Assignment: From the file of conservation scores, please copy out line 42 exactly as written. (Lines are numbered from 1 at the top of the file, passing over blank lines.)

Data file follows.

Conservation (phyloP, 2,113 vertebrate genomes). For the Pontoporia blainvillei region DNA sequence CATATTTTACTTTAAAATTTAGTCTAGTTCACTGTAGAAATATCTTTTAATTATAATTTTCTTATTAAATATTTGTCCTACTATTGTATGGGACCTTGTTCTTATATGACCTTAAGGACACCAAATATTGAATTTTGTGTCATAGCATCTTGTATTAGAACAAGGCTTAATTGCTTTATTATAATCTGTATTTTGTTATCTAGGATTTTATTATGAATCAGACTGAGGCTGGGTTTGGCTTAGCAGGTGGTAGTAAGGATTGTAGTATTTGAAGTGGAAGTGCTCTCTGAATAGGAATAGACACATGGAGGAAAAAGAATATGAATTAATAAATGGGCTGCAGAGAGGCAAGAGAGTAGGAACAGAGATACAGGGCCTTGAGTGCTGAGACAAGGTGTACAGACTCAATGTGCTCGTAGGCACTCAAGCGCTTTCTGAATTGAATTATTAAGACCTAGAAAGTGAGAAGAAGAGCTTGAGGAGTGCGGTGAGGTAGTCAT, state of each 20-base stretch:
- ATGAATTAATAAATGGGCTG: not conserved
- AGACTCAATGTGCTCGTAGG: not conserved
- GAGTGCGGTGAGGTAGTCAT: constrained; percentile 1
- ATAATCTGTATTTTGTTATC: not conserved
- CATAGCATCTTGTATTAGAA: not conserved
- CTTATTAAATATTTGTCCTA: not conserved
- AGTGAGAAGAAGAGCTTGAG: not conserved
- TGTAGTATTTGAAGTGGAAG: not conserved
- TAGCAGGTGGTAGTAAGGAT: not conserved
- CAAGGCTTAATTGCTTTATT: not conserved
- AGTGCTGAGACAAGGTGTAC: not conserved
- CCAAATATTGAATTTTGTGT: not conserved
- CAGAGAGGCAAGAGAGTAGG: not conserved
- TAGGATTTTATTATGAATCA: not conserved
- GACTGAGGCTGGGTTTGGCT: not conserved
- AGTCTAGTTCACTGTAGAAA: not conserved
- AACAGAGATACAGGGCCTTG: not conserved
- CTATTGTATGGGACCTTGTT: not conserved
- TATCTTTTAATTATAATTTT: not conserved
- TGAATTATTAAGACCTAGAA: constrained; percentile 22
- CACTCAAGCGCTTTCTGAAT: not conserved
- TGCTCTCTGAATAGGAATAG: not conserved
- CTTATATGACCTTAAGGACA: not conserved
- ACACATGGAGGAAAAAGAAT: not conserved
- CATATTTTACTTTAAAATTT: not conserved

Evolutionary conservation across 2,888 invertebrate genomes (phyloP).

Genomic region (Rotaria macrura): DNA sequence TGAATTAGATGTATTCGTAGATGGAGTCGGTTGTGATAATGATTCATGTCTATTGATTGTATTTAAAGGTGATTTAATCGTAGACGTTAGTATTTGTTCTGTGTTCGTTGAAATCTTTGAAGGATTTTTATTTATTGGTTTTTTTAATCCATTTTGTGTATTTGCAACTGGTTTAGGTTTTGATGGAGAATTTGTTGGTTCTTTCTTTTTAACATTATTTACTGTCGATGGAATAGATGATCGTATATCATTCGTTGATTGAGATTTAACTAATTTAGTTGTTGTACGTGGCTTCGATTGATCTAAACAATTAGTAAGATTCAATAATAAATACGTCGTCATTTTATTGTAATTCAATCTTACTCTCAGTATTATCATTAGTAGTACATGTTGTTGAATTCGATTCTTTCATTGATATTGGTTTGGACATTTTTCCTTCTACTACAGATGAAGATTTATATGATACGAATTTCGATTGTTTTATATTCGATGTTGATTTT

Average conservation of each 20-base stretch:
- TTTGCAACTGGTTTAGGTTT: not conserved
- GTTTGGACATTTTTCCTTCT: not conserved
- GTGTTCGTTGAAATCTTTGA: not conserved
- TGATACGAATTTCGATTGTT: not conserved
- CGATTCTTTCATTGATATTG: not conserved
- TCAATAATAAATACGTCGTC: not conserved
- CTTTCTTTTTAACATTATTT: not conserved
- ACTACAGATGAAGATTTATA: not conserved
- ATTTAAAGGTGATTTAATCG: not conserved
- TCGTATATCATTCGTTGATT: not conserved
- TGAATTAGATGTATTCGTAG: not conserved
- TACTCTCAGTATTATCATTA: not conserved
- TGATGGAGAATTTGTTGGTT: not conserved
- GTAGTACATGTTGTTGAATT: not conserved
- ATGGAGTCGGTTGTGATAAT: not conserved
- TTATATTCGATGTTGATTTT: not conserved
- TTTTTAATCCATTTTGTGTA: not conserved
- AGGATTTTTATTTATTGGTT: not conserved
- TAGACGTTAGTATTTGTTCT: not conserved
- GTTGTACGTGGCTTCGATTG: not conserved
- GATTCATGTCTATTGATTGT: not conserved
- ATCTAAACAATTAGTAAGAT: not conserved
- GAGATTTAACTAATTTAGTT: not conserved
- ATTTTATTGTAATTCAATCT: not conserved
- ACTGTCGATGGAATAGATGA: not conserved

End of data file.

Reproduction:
- TGATGGAGAATTTGTTGGTT: not conserved